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International Friendlies: Are They Really Needed?

Monday 12th November 2018
Friendlies haven't been looked upon too fondly in England since the game against the Mighty Magyars in 1954. The sentiment has spread to other countries' supporters who'd rather see meaningful games.
Friendlies haven't been looked upon too fondly in England since the game against the Mighty Magyars in 1954. The sentiment has spread to other countries' supporters who'd rather see meaningful games.

When it comes down to international football club supporters moan and groan about players who could be injured. No matter who you support, this is always a big issue. Remember when Bayern and Arsenal were all over the Dutch set-up because Arjen Robben and Robin van Persie kept coming back with serious injuries? It's every football fan's nightmare. So why are international friendlies still a thing?

The short answer is money. The international federations want theirs. At least UEFA has listened to complaints that meaningless matches needlessly risked stars. They didn't completely eliminate friendlies. Instead, they turned some into meaningful matches.

The UEFA Nations League is a ploy to make international breaks as more competitive. It succeeded but hasn't prevented international friendlies altogether.

Because some Nations League groups contain three teams, at least one plays a single meaningful match and a friendly in a given international break. The Nations League also pits countries of regularly equal strength against one another and will continue to do so through promotion/relegation. No more England v San Marino or Germany v Gibraltar. One team from each tier qualifies for the European Championships. These are positive steps that make the game more interesting and renew interest in international football.

There are two problems:

  1. Even if the games are meaningful, clubs can still lose stars to injuries suffered while fighting someone else's cause.
  2. Non-European players won't be competing in the Nations League. They may just be involved in friendlies.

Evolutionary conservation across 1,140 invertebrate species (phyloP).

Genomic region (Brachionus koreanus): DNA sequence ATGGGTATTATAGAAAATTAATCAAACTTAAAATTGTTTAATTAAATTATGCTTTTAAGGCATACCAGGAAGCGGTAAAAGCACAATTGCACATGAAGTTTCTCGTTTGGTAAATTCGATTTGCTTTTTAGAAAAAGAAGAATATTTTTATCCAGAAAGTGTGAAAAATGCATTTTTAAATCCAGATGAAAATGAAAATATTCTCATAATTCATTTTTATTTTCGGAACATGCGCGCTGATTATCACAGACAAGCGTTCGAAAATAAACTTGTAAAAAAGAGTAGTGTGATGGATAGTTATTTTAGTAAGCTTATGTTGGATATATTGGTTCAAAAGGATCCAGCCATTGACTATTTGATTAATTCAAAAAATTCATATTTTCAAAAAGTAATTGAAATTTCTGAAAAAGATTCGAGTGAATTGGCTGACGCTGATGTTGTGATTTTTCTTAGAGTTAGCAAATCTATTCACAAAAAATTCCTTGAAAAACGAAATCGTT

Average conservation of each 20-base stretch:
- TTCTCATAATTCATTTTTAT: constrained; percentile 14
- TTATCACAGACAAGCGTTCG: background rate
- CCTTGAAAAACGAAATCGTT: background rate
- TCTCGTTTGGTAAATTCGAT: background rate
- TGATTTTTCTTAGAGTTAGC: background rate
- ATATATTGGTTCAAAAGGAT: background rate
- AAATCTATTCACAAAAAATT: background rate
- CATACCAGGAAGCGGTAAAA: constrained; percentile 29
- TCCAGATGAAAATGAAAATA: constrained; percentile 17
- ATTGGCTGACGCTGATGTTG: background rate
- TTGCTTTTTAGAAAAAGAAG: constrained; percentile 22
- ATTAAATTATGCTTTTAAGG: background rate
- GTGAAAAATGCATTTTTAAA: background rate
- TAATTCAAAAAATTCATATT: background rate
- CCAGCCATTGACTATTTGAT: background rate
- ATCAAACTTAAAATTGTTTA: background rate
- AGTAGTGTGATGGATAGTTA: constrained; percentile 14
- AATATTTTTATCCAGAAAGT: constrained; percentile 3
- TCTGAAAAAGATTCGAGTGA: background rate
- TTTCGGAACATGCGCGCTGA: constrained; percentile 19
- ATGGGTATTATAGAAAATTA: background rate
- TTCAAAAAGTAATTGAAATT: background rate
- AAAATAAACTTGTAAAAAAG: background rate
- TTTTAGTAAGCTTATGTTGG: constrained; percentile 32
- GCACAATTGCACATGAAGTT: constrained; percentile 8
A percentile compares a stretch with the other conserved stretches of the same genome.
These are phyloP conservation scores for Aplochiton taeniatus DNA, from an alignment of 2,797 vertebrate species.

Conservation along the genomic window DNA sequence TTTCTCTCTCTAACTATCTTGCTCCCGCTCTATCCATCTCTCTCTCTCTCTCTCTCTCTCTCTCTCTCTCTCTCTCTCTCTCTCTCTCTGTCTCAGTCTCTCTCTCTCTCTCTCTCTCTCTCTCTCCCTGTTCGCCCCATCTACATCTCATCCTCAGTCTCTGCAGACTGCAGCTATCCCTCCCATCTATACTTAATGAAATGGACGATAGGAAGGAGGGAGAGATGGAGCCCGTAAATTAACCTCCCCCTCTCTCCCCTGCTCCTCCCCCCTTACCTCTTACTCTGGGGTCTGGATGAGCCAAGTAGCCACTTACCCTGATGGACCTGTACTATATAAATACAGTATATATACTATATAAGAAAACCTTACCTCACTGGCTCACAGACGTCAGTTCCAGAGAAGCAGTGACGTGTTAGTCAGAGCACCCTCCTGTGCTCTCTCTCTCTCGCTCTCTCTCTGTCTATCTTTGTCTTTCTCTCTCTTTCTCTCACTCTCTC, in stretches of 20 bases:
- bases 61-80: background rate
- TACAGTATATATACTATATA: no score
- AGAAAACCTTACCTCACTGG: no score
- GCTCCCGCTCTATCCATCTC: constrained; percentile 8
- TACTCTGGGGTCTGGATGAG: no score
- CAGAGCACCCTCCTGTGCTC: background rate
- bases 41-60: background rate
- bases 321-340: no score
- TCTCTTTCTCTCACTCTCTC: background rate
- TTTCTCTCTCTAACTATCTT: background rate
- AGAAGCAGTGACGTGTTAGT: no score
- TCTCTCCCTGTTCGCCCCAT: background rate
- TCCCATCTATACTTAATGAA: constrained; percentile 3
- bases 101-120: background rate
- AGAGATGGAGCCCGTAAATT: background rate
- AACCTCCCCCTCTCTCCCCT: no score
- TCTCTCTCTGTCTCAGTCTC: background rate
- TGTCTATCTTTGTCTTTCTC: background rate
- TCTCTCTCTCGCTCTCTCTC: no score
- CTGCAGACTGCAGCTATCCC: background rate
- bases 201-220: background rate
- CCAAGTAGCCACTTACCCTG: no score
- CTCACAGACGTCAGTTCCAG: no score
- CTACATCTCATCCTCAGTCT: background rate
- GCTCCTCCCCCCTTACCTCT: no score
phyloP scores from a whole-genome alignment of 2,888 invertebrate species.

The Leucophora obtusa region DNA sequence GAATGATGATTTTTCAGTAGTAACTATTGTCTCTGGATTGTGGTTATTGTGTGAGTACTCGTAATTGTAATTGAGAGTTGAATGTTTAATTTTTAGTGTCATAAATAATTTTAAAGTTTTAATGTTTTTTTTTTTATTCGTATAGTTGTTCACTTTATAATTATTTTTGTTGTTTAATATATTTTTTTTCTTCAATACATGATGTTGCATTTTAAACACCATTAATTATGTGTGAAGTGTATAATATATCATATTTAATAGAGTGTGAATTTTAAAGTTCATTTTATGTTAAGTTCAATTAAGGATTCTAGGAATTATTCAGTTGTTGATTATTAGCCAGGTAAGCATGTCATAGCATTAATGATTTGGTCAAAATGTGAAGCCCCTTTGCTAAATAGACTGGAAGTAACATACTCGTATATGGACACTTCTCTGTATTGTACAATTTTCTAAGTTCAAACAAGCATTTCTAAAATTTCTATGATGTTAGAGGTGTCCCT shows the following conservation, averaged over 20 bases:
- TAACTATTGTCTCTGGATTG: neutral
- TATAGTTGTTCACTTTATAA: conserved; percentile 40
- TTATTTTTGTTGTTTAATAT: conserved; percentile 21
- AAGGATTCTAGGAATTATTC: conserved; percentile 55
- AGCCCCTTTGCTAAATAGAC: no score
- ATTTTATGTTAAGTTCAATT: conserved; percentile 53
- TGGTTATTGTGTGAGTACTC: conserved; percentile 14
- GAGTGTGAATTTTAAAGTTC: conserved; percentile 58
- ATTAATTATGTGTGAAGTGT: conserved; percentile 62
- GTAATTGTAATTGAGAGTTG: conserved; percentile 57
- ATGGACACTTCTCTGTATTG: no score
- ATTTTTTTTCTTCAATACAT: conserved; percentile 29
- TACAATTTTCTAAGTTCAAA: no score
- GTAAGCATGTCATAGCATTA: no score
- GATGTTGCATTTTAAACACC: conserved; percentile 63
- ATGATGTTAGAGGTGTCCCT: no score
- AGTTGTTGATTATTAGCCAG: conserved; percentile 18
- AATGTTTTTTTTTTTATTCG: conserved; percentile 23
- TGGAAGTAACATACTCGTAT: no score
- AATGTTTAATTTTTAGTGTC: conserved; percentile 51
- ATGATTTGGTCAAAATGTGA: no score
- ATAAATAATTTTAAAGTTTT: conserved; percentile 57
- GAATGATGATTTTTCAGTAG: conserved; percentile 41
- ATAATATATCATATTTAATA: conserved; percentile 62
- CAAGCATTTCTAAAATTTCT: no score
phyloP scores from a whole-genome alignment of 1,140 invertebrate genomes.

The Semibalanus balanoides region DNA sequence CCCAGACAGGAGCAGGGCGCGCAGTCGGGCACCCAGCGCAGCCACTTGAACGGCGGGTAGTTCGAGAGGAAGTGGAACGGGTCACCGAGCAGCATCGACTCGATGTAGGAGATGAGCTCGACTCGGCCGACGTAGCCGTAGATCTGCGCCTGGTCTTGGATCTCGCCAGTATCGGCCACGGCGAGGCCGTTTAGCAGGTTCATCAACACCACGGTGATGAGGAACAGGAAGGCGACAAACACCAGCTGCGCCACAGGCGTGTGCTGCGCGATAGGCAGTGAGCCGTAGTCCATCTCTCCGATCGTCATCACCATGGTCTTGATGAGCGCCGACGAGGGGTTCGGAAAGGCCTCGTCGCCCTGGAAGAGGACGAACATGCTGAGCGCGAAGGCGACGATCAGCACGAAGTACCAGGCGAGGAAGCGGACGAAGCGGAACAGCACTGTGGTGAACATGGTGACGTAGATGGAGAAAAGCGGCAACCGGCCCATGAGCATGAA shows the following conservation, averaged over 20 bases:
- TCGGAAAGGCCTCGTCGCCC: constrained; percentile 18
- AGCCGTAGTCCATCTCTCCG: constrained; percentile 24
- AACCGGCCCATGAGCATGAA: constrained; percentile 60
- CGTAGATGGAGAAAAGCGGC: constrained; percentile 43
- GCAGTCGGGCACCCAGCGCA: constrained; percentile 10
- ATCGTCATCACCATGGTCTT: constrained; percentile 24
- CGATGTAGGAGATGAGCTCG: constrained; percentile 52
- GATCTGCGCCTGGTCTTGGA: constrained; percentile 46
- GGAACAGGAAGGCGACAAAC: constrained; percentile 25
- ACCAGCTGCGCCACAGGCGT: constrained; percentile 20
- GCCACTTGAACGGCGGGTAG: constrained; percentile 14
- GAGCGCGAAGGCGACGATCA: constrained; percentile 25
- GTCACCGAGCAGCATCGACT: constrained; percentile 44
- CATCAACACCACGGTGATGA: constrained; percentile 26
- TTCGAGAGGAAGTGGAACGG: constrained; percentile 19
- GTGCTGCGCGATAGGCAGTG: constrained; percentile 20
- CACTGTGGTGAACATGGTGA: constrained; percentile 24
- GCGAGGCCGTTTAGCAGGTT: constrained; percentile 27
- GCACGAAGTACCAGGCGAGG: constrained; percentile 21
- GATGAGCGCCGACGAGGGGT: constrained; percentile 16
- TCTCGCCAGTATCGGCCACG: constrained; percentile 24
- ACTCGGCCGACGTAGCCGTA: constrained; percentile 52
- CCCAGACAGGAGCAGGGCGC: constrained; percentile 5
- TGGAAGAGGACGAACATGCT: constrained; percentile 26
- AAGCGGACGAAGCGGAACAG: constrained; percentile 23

Calendars vary from confederation to confederation. African players are involved in qualifying for the Cup of Nations. Meaningful games. South American players are traipsing around the globe to play friendlies in Japan, Korea and the Middle East. While it would be nice if international matches could be reserved for a six or eight-week stretch every summer, the club calendar also varies. June and July are mid-season for some important leagues, including the Russian Premier League and Argentina Superliga. There's no easy solution.

Managers and fans are always cautious about international football. Somebody must bear the blame when a player is injured. Modern football is evolving, trying to find new ways to make games more interesting and develop weaker nations into competitive sides. The Euros expanded to 24 teams and the World Cup will follow suit in 2026, increasing its competing nations by 16 from 32 to 48. That's 16 more than the current slots. Greater interest equals greater profits.

If injuries were preventable, the entire process would be wonderful. When players aren't hurt on international duty, we admire the spectacle. When a player performs well, especially at a major tournament, his price tag can soar. It's a boon for stars at smaller clubs.

When the worst occurs, though, the same cry arises. "Why did they play him in a needless friendly?." Except international football wouldn't exist if it wasn't for friendlies. The first international football match was a friendly between England and Scotland in 1872. It was a catalyst for the entire shebang. And no, until we can control the weather and put every league on the same schedule, we'll always need them so that federations can develop, compete, raise money, and prepare for meaningful games. Club fans may not think so but they are important. Friendlies are the backbone of world football.

Friendly international fixtures
Jamie Kynaston

For my sins, I'm a season ticket holder at Stoke City, I have been proud to watch them for over 20 years. I follow most of the UK leagues and the major European ones too, and I've been told that I talk way too much about football.


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